In a time where finding a unique and individual sound is becoming a harder challenge, Gibrilville doesn’t lay down and take the generic route at all. On The Foreigner J.J.C, Gibril fuses together modern hip-hop elements from American and African influences, culminating into a wild blend of sound. Over the 17 tracks, Gibril steps up to the plate with exceptional production as he relays his message and story to us in a project that has his passion pouring out of every song.
“Foreign Exchange Hustler” might be the least unique track on the album, but that doesn’t harm it in any way and makes for a solid opener. The hidden guitar riffs layered beneath the beat are the nice subtle touches of production made that are the icing on top of the track. These type of decisions show strong musicality and are spread throughout all of The Foreigner. You get a taste of the cultured world Gibril lives in as he rhymes all over the beat in French, a big highlight that happens on other tracks as well. This is a feel good track, all about feeling yourself and embracing the moment, like coming to the U.S. as a new artist and living your dreams. Check the video below:
The next track, “We Are Going to Make It” transitions into a more grimy vibe, and the grind and struggle is brought out on the hook echoing “on the street corner / we hustle for dollar.” This helps paint the picture of the grind and struggle Gibril went through to make it this far. During this first half of the album I noticed similarities in vocals that are reminiscent of Akon. While this isn’t bad from a vocals standpoint, there was also similarities in lyrics, especially with the tracks “Bad Girl” and “SEXY LADY” back to back. These two tracks seemed to take me out of the unique sound Gibril creates on the album. They were just too typical in the sense of talking about women. Spacing them out might have had a better effect, because “SEXY LADY” actually has a nice beat to it. That’s where The Foreigner could use most the improvement, is the lyrics. At times they seem to fall flat and don’t always flow together in the most cohesive way. That doesn’t mean there aren’t nice rhymes on the album though, because there definitely are.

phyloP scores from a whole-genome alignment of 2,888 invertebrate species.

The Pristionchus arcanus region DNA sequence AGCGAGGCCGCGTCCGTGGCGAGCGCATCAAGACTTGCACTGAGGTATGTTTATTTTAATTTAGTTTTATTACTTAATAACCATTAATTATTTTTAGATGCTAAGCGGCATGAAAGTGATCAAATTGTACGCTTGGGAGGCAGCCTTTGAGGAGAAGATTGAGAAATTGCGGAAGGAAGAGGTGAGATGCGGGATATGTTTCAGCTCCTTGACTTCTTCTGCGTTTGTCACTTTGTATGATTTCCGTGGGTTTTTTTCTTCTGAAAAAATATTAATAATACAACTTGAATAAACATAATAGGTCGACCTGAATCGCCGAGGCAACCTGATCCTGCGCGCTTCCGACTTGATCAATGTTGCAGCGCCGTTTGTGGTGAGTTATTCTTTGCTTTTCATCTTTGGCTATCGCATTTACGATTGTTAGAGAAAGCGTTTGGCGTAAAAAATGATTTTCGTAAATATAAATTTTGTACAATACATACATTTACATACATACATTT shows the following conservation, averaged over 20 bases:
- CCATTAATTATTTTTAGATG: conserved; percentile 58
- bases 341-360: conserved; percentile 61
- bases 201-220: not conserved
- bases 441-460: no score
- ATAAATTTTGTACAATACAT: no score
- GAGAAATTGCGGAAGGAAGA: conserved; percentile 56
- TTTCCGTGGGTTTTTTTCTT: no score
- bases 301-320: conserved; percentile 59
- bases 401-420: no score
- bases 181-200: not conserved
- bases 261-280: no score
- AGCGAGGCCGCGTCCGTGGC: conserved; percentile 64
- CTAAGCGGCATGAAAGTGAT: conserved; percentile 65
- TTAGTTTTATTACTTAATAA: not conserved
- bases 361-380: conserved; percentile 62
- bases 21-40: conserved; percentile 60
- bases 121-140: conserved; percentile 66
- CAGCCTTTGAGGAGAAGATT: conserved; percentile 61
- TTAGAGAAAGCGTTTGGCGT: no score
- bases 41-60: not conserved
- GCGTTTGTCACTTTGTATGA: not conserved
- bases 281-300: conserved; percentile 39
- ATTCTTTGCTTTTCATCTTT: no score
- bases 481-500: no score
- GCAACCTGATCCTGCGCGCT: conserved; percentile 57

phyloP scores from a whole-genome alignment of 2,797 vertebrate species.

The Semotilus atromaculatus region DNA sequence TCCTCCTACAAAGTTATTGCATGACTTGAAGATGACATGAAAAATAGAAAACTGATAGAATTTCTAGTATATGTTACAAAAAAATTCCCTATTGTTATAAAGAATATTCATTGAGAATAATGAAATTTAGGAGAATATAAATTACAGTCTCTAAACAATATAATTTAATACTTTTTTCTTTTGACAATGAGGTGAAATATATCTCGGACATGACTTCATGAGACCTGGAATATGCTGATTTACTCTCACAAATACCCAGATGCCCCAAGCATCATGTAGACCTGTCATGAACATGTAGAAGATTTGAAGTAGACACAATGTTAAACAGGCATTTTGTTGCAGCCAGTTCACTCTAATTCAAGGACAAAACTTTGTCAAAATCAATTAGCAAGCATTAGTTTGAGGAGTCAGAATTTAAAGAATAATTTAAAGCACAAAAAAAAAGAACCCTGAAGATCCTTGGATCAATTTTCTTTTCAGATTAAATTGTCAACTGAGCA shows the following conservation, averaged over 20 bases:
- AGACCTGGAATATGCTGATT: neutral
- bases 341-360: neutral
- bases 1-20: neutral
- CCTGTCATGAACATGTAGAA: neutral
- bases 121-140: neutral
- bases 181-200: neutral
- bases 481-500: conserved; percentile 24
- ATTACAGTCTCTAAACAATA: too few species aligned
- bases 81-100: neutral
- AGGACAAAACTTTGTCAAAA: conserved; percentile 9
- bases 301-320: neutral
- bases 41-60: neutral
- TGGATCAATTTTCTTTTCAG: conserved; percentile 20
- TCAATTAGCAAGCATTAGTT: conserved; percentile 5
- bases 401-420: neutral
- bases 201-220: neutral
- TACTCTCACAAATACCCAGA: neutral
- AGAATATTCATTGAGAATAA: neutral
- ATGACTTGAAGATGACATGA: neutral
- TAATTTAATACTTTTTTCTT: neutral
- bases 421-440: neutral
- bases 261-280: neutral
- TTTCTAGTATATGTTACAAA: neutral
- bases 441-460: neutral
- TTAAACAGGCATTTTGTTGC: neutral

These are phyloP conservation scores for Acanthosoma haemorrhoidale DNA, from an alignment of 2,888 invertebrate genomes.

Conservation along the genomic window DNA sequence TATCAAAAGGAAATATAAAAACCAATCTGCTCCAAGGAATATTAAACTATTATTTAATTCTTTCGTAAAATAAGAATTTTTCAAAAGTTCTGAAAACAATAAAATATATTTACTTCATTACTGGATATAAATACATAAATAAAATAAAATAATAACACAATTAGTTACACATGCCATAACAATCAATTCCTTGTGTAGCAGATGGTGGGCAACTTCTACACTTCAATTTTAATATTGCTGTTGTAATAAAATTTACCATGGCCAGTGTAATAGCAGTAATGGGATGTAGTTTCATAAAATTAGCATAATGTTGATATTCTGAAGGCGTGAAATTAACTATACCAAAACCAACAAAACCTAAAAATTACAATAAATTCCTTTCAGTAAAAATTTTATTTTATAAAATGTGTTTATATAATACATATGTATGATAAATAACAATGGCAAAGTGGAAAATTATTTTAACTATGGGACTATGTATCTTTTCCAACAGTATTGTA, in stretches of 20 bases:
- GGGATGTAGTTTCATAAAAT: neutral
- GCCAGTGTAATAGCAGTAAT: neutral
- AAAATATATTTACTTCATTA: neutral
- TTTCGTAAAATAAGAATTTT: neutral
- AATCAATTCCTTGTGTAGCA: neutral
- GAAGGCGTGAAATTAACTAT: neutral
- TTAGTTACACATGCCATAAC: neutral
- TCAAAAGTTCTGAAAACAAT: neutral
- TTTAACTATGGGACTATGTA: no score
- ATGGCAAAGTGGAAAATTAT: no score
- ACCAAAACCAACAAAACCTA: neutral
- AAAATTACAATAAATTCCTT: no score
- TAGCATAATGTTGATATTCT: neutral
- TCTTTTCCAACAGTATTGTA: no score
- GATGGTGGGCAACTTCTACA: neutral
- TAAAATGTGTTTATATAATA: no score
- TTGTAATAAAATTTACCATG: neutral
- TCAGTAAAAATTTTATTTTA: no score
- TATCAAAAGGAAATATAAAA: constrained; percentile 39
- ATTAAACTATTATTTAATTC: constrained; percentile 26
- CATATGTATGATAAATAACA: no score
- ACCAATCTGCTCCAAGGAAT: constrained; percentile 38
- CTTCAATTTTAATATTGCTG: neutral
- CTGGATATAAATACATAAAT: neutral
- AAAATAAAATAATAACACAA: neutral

The biggest thing that stuck out on this album was the production. Gibril incorporates so many elements of sound on each track. From reggae influences, to techno, to what sounds like some Jimmi Hendrix, this album has a little bit of everything. You apply all these aspects of musicality over a hip-hop beat and it’s really something special. There are also a lot of vocal efforts that stand out, such as the girl singing on “Take Your Life” or the “Ma Cherie” remix, which could be the best track on the whole album. It takes a slower tempo approach compared to the other tracks, but you can’t help but fall into the smoothness of the beat that feels like the first day of Spring, and then when Faraji comes in with his amazing falsetto it creates chills.
The pride Gibril takes in his heritage is very apparent on the album, and the album captures his essence very well. This type of diverse music is hard to come by, and Gibrilville put together a collection that shows versatility and talent. The album had tracks that are intriguing and enjoyable to listen to, with well done beats and catchy hooks. However, there are still some tracks I would leave out of the rotation. At times some of the songs can sound a little too cluttered, or the vocals aren’t meshing with the music. With that said, I still recommend giving this record a listen for its sheer diverseness of sound.